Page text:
I’m sure this does not apply to all disciplines, but in some way…small, medium, or large…I think it applies to many. Even computer science, which one would think would be more logical and laid out, teaches at the intro level stuff you only need to know for the purposes of the exam, not to be in the field of computer science. When was the last time a proposal to implement a commercial web site, or a project to rewrite an operating system, used scheme? Never, that’s when.
The real reason for the Liberal Education requirements is to make society better by seeing to it that a larger proportion of the population leaves college not clueless about so many important things. Someone like Ali Marie probably does not need liberal arts much, but not because she is innately liberal or artsy, but because she’s probably absorbed all that on her own, being a writer and a nerd and all that. But this is not the case for many people.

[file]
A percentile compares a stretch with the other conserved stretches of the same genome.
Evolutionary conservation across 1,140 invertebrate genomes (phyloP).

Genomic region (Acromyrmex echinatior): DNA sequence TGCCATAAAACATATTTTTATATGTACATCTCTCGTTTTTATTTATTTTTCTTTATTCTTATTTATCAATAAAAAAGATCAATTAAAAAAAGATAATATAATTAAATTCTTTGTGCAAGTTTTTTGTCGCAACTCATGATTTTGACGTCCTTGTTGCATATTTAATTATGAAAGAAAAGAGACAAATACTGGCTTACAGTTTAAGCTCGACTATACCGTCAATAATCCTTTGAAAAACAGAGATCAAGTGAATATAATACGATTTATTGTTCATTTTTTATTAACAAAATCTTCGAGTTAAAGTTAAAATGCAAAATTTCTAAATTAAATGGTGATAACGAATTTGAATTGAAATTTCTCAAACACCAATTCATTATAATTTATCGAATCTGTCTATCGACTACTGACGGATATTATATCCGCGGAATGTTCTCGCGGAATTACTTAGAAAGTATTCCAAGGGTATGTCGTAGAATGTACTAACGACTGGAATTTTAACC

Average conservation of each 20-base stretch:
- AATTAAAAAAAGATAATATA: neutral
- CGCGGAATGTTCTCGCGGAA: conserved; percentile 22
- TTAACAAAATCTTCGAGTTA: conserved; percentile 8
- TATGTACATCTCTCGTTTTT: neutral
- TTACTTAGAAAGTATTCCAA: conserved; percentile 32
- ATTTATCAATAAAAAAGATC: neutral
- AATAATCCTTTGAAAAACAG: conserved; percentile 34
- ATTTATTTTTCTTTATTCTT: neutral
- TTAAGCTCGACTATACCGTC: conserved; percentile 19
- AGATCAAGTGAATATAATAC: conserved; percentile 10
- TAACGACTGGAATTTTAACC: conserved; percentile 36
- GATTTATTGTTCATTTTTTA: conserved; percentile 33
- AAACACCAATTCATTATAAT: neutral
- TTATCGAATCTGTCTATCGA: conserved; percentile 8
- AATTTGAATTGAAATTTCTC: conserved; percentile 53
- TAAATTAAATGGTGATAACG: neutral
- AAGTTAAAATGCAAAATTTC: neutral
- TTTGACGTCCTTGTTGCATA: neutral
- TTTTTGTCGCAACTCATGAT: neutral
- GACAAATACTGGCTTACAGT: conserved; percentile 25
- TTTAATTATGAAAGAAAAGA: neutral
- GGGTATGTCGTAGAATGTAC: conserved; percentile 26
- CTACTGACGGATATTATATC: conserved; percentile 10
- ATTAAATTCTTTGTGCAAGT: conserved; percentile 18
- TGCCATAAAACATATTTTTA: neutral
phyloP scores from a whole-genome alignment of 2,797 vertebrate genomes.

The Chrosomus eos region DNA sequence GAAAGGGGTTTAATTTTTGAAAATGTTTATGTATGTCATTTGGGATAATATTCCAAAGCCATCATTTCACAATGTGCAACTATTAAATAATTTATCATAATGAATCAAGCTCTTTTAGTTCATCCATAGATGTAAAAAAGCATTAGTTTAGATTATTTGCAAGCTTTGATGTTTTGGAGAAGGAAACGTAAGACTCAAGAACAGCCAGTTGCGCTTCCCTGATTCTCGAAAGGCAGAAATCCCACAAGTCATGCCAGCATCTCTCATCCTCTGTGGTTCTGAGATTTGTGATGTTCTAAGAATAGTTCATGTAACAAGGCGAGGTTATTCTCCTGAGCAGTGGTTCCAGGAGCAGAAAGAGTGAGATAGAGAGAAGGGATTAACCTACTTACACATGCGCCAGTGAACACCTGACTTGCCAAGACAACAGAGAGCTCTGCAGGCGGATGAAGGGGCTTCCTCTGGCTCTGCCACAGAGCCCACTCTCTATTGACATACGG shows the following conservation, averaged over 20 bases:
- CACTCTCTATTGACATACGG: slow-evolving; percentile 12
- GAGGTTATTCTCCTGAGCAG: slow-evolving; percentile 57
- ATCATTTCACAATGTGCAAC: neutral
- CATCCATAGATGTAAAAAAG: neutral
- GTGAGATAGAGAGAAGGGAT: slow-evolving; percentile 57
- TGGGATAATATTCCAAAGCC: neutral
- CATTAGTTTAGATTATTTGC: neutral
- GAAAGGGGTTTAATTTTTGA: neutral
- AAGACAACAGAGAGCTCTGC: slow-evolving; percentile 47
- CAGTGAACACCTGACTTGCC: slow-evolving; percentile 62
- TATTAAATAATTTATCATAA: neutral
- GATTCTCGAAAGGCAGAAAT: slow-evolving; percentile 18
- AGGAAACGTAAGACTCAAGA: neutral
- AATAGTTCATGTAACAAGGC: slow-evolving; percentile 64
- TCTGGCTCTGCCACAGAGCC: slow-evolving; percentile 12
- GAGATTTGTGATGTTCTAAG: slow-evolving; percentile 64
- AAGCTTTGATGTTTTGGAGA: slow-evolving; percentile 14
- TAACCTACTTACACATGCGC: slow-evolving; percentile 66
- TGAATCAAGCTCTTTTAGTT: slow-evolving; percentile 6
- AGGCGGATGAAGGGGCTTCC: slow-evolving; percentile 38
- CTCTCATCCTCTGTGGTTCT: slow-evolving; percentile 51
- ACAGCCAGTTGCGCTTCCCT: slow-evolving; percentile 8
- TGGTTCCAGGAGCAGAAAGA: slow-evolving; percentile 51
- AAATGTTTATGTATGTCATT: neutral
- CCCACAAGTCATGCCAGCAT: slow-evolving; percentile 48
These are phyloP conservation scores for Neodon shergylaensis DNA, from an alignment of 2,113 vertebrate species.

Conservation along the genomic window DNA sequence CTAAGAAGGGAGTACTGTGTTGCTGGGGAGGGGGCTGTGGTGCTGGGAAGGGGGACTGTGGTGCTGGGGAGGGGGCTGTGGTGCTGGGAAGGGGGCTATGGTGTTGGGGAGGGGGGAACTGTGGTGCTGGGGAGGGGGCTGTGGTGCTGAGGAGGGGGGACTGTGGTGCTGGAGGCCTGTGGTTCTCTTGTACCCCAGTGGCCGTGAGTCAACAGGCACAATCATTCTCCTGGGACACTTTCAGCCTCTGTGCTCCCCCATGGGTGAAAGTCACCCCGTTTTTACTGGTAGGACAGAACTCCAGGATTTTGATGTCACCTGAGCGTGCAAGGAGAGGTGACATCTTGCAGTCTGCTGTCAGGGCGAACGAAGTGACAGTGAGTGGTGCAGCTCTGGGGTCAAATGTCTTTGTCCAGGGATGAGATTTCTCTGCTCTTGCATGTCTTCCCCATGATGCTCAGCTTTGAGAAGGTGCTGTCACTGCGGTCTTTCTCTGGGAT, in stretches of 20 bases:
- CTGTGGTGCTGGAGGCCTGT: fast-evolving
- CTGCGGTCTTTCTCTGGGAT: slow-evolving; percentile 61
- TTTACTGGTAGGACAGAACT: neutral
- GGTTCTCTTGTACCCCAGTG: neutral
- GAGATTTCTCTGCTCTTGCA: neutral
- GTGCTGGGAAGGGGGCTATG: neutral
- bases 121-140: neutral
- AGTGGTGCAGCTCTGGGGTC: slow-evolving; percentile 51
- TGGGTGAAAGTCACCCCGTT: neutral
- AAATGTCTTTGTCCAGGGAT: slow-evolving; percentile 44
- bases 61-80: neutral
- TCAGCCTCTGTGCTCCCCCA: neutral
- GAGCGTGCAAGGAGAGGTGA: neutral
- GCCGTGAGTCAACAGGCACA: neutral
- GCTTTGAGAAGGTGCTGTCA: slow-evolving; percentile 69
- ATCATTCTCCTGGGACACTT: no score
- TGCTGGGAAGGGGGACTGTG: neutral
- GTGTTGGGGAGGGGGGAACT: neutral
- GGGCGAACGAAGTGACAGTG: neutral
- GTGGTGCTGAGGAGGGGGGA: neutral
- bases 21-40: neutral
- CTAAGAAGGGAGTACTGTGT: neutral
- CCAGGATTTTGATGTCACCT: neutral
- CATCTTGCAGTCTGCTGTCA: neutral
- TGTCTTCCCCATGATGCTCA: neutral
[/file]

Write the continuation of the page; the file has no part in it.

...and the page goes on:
For a few years, I worked in a program to help adults get their degree. I was on the board of advisors for the program while I was on the Anthropology faculty, and later, I worked directly for the program. This issue came home to me very clearly in many cases. We had many students who, in their own life’s work, including but by no means limited to taking courses and engaging in training programs, had learned way more than you need to learn to get a college education. But some of these students, maybe about half, had skirted the liberal arts. Go look at the internet. Check out the letters and comments on various news sites, or other places where people have the opportunity to demonstrate their knowledge and perspective. A lot of the annoying commentary we see is from either kids who have not yet taken a range of courses in the humanities, social sciences, hard sciences, and so on, or are people who are older but never did. As great as my students were (and they were all great) those who had skirted the liberal arts had bad attitudes about things like education, learning, international perspectives, and diversity. These are the people who can hear a presidential candidate say “we have to preserve our American Exceptionalism” and not throw up a little in their mouths. Until they take a full range of Liberal Ed courses. That helps them to throw up a little in their mouths.